In the early days of computer security, your most serious adversary was most likely a bored teenager defacing a system. In that sense, appealing to the hacker’s parents was often as powerful a defense as any of the functional safeguards of the time. Fast forward to today’s cyber security environment, however, and now your most serious adversary is most likely a capable, trained military group with the time, funding, and skills to wreak considerable havoc on your systems. As a result, the modern cyber defender must now employ the type of strategic capability and orchestrated collective defenses that were previously found only in the military. Brett Williams, former General Officer in the United States Air Force, and Chief Operating Officer (COO) of IronNet Cybersecurity, spent some time with us recently to share his thoughts on how advanced cyber security defensive strategies can be used to keep up with these rapid and powerful offensive attacks.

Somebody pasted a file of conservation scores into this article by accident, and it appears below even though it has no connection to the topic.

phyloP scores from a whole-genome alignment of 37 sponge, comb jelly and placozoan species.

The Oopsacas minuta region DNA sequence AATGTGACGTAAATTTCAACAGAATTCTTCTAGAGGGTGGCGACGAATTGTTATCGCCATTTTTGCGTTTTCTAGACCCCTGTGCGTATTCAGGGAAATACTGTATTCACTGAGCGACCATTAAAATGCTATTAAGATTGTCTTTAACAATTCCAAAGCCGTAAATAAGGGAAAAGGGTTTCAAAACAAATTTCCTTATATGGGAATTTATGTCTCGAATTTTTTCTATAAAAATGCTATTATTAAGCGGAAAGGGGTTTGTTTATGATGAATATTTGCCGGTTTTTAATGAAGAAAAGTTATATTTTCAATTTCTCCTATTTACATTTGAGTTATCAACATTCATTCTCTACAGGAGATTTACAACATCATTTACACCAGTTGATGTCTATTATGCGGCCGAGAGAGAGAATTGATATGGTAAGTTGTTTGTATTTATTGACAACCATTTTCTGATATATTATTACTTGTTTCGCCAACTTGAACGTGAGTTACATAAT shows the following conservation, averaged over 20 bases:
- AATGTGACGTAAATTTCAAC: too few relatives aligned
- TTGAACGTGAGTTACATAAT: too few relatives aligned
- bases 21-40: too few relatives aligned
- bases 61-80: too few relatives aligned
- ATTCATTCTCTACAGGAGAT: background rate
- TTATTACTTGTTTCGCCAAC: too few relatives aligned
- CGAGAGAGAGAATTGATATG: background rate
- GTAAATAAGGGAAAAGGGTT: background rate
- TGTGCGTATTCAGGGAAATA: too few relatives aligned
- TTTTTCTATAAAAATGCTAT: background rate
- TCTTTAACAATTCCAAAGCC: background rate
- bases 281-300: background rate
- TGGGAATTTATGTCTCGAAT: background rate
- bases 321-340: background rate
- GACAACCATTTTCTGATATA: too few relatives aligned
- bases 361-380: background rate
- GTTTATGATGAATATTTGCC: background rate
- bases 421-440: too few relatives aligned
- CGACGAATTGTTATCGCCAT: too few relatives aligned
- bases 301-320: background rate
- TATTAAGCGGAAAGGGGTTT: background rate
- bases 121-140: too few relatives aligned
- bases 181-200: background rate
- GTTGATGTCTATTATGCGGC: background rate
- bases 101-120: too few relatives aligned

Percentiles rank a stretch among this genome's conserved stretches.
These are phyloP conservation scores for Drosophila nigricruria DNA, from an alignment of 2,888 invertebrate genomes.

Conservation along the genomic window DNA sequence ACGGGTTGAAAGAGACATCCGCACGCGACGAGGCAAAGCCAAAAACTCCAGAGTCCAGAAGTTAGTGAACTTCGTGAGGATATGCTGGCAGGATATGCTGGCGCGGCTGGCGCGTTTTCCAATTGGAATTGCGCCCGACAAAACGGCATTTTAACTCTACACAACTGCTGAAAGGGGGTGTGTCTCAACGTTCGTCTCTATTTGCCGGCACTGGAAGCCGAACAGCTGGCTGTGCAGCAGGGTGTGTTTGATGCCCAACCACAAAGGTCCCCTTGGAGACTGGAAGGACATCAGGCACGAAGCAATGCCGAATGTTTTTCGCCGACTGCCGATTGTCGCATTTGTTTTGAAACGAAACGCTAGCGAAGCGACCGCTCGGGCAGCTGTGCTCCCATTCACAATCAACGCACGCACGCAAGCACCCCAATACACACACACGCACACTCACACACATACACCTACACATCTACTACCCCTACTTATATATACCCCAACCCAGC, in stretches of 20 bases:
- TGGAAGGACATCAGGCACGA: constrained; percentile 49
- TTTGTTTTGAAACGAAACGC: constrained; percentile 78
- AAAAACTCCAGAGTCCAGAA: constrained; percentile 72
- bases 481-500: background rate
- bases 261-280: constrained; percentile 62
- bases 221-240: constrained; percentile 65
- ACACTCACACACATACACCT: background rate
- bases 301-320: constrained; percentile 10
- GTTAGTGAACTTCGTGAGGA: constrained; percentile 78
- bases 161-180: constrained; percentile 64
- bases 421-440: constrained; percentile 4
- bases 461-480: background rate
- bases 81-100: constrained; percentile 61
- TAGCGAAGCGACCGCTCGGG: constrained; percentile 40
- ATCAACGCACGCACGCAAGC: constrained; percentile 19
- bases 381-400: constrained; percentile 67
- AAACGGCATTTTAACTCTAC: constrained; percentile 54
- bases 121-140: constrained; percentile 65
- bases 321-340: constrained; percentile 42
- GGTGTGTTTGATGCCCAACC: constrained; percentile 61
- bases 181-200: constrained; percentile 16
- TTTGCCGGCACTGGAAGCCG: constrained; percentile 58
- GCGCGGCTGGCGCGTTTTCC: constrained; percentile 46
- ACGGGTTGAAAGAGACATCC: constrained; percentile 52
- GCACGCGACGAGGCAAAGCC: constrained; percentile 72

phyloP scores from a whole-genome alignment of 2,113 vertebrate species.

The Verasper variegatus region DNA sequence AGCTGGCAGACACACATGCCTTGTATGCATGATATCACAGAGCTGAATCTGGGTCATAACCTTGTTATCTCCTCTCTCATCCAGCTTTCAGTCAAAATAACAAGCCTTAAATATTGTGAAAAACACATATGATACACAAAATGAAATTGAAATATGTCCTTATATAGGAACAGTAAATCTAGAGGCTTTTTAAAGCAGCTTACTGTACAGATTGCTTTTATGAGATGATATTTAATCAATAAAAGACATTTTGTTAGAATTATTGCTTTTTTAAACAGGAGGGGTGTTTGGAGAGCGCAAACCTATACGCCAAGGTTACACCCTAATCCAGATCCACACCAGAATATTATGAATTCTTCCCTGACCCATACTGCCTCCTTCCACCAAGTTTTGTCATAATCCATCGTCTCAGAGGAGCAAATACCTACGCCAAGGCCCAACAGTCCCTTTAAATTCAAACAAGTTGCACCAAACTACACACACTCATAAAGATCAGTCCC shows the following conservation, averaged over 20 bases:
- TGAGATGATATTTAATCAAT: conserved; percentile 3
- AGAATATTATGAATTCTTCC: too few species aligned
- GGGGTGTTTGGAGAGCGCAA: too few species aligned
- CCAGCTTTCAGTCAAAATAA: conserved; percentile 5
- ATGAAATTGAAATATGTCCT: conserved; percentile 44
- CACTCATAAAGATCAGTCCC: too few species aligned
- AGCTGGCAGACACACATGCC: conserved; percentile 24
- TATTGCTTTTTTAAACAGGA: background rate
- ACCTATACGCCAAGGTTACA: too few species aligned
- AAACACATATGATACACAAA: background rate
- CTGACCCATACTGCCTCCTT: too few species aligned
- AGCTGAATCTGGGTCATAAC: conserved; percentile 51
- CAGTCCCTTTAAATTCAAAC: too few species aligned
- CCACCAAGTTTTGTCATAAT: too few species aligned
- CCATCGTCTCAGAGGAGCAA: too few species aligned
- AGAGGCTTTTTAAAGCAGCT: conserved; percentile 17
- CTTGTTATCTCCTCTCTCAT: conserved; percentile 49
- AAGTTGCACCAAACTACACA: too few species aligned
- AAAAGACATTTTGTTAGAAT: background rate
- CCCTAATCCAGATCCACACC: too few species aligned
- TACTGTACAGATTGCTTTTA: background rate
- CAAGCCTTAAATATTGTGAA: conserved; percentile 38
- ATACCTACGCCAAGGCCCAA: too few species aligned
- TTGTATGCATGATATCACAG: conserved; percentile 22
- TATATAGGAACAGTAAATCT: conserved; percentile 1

EA: Brett, your team uses the term collective defense – what is meant by that?
BW: To begin, collective offensive action already exists, and is key to outpacing defenders. At the grass-roots level, anonymous black markets for vulnerabilities, cyber attack kits, botnets, and other offensive capabilities are accessible to anyone with the right browser plug-ins. At the high-end of cyber offense, capabilities are shared by governments with less sophisticated criminal and activist groups to leverage against new targets of interest. Social media sites serve as amplifiers, spreading knowledge and source code to enable variants and offensive toolkits. Defenders are overtaxed by the sheer volume of information they must deal with, and also suffer from a skills gap. No organization has the resources to stand alone against nation-state actors, let alone the myriad of criminals, hacktivists, and other threat actors. As a result, collective defense is necessary to cope with the present and future cyber threat. Companies must band together to gain broader awareness of the threats targeting their sector, and to jointly mitigate threats aimed at the group. For collective defense to function, information sharing must occur at network speed, across a broad base of indicators, risk-models, and enrichment resources. With such a system in place, an attack on any organization in the collective can be immediately addressed by all.
EA: How important are advanced analytics to the detection of unknown threats